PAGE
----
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History Nerdfest 2018: Encouraging Historical Thinking Through Picture Books

It ranks right up there with the Holiday season, KC Chiefs football, and the first weekend of the college basketball tournament. It’s National Council for the Social Studies conference week. I’m lucky enough to get front row seats and am trying to live blog my way through it.

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I’ve always been a fan of Dr. Dan Krutka. While in the Kansas area and now at the University of North Texas, Dan has always been a huge supporter of social studies and integrating tech. And the cool thing is he’s here at #ncss18 talking about how to use picture books to support elementary social studies best practices. Even better? My new friend Dr. Michelle Bauml from Texas Christian University is here as co-presenter.

I’m smarter just being in the same room.

They start with the basics. Why should we be using picture books to help teach social studies?

  • emphasis on math and reading so very little for social studies specific instruction
  • textbooks are old and boring
  • need for teaching introducing historical thinking to kids
  • lots of children’s lit already being used as teaching tools

We moved on to a brand new site for me called the Historical Thinking Project. Created by the Canadian government, the project highlight six historical thinking concepts and a ton of resources. The concepts are especially useful because we can use them to help develop essential questions around the content in picture books.

  • Establish historical significance
  • Use primary source evidence
  • Identify continuity and change
  • Analyze cause and consequence
  • Take historical perspectives, and
  • Understand the ethical dimension of historical interpretations.

Dan and Michelle simple steps to designing a lesson using the concepts and book content: Read more

History Nerdfest 2018: Unpacking color consciousness

It ranks right up there with the Holiday season, KC Chiefs football, and the first weekend of the college basketball tournament. It’s National Council for the Social Studies conference week. I’m lucky enough to get front row seats and am trying to live blog my way through it.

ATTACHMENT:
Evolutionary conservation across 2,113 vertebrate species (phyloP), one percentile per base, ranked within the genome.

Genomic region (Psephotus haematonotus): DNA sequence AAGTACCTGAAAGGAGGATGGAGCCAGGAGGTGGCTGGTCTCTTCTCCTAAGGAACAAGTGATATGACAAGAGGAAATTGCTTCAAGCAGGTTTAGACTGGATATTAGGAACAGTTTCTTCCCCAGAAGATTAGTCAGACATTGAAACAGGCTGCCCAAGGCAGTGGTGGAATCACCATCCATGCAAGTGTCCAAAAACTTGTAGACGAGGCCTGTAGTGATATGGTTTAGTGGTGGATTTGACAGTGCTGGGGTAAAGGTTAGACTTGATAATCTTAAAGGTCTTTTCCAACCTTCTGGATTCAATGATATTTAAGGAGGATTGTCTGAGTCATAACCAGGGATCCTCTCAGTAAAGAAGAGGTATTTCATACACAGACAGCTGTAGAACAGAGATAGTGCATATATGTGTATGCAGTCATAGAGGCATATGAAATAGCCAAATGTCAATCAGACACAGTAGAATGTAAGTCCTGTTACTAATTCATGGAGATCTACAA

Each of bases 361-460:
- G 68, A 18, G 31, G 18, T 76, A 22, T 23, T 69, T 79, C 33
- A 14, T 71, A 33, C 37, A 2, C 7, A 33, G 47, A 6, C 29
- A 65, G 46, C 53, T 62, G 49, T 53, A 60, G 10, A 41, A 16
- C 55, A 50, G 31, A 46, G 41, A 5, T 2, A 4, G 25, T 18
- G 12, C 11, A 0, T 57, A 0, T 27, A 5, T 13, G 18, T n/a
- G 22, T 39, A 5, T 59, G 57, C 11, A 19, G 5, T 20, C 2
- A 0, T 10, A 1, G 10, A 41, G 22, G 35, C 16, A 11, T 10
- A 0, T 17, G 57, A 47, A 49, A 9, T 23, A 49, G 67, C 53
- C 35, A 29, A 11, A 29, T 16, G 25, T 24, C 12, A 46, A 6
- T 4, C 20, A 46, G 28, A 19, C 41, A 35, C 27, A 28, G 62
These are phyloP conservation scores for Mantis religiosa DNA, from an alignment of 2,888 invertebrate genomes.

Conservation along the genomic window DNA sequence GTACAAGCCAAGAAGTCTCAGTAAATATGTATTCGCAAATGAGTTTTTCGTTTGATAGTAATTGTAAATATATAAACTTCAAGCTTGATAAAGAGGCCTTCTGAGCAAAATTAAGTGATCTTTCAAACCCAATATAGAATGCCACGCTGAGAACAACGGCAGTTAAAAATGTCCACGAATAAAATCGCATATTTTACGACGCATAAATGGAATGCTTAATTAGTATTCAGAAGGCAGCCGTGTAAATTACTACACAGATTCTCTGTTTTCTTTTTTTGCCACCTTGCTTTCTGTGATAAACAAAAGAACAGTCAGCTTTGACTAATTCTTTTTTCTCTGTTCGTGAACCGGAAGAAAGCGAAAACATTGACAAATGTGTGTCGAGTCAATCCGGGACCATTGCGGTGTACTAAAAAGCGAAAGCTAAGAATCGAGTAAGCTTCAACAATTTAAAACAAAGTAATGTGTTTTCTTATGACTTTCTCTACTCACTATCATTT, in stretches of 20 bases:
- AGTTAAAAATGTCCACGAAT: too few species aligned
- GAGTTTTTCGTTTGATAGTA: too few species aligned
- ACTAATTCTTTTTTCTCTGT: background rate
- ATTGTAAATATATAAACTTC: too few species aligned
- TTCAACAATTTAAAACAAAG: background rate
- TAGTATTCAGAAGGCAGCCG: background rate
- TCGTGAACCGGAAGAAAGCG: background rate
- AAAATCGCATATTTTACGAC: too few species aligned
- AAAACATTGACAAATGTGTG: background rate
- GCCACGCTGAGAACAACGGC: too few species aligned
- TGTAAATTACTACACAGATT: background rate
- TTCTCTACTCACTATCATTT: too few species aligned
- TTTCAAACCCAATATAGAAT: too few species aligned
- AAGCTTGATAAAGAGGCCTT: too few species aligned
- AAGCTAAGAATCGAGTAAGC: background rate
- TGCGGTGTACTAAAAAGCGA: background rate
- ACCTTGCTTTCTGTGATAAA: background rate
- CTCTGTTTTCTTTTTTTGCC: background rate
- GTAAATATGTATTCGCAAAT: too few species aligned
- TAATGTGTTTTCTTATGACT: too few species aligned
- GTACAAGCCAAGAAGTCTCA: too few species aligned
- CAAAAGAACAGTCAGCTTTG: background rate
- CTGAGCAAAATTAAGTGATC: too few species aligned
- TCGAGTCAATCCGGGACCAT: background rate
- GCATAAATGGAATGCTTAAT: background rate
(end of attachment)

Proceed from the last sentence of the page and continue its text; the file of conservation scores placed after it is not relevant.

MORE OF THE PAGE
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Bob Marley was playing as I walked into Saturday’s first session.

I’m not complaining. #NCSS week is always awesome (and I was able to catch Hamilton last night so even awesomer) but Saturday morning is hard. Since Wednesday, I’ve met friends, made some new ones, preformed my civic duty at House of Delegates, sat in on some committee meetings, and generally jumped into the deep end of history nerdness. But Saturday is when this stuff gets real. Multiple sessions today – back to back. Learning because harder.

So Bob in the morning makes live just a little easier.

And a quote from Yuri Kochiyama, American activist, set the tone:

“Remember that consciousness is power. Consciousness is education and knowledge. Consciousness is becoming aware. It is the perfect vehicle for students. Consciousness-raising is pertinent for power, and be sure that power will not be abusively used, but used for building trust and goodwill domestically and internationally. Tomorrow’s world is yours to build.”

Ruth Berson from Note Dame High School in San Jose is guiding the conversation this morning about encouraging and implementing a color conscious learning environment. Her first piece of advice in the process in becoming more aware and color conscience is becoming aware of the issues.

We talked quite a bit about the types of bias and the differences between bias and racism by digging into implicit and confirmation bias. And chatted about how that can lead to what Ruth labeled Read more